Congress members likely came within moments of encountering people who had prepared for violence, one of whom had placed them on a list of "good guys" and "bad guys." The fact that the president, his advisors, and some of Ocasio-Cortez's fellow members of Congress encouraged a false sense that democracy had been undermined, and even that violent action might be necessary was not lost on her.
What other message were President Trump's supporters to take from him telling them "if you don't fight like hell, you're not going to have a country anymore?" What were they supposed to make of Donald Trump Jr.'s message to Republicans who wouldn't vote to overturn the election results: "we're coming for you," not to mention Rudy Giuliani's bizarre "trial by combat" remark.
Republican senators Ted Cruz of Texas and Josh Hawley of Missouri, meanwhile, have been cited as key figures in the chaos. Even after the insurrection — and against the expressed wishes of majority leader Mitch McConnell and their own party's leadership — they objected against certifying the Electoral College votes securing Joe Biden's election. They held up baseless claims of fraud and irregularities in what many view as an early effort to position themselves for their own presidential bids in 2024.
But amid calls for Cruz, Hawley, and their allies in the House to resign, be removed, or at least to be censured, there is an open question as to whether congressional participation in Wednesday's violence went much further than these self-serving objections. As Ocasio-Cortez put it in her live stream, "there was a sense that something was wrong from the inside."
As perhaps the most recognized target of Right-wing hatred in Congress — with the possible exception of Nancy Pelosi — AOC was not only concerned about violent intruders, but about the possibility that they would be helped by her colleagues in Congress. She specifically expressed her fear that "Q-Anon and white-supremacist sympathizers" within Congress would disclose her location and "create opportunities to allow [her] to be hurt, kidnapped, et cetera."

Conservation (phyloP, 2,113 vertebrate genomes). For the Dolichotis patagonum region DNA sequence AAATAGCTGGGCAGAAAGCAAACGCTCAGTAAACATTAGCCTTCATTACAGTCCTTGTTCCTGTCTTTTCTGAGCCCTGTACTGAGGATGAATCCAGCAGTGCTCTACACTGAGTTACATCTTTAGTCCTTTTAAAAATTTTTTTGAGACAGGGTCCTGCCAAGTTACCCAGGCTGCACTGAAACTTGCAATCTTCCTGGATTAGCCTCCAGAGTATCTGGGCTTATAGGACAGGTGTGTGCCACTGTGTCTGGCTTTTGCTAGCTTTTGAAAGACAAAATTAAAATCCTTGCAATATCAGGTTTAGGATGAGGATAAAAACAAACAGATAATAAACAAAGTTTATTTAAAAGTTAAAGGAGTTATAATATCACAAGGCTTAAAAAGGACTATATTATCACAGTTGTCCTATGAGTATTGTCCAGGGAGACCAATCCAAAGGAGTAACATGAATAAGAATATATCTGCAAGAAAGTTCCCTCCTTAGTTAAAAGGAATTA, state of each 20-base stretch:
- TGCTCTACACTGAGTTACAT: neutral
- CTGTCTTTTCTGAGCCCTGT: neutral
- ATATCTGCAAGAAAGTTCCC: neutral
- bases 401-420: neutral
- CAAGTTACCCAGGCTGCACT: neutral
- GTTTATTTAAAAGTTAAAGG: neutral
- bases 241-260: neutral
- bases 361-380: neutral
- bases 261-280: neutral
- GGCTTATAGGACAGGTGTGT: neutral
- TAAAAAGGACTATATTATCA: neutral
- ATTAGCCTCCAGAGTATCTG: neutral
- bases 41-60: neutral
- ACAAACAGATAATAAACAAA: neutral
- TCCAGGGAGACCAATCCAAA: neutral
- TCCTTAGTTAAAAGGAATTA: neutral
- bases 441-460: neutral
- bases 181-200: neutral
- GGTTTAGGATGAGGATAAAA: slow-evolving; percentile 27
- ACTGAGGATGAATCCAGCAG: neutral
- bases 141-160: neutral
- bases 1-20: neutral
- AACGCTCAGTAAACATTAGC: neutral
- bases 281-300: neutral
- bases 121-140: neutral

Today is 1776.— Lauren Boebert (@Lauren Boebert) 1609939830
She therefore avoided joining her fellow Congress members in the secure location where many of them were sheltering, opting instead to fend for herself in that dire scenario. And her fears turned out to be justified, as Colorado's newest congressional representative, Lauren Boebert — who was seated last week — tweeted of Nancy Pelosi's whereabouts "the speaker has been removed from the chambers," possibly at the same moment that a rioter was shouting at Capitol Police, "tell Pelosi we're coming for her."
Boebert, who has expressed her "hope" that the absurd QAnon conspiracy — of the global elite participating in human trafficking, pedophilia, and cannibalism — is true, had reportedly been advised by the House Sergeant at Arms not to make any sort of post on social media. But before the violence kicked off, Boebert had tweeted "today is 1776," in a possible endorsement of armed revolution.
She is now facing calls to resign or be removed, but her tweets were not the only indication that there may have been foul play within the halls of Congress. Representative Mikie Sherrill of New Jersey's 11th district has reported witnessing unnamed members of Congress showing citizens around the Capitol building on January 5th in what she believes was intended as "reconnaissance for the next day."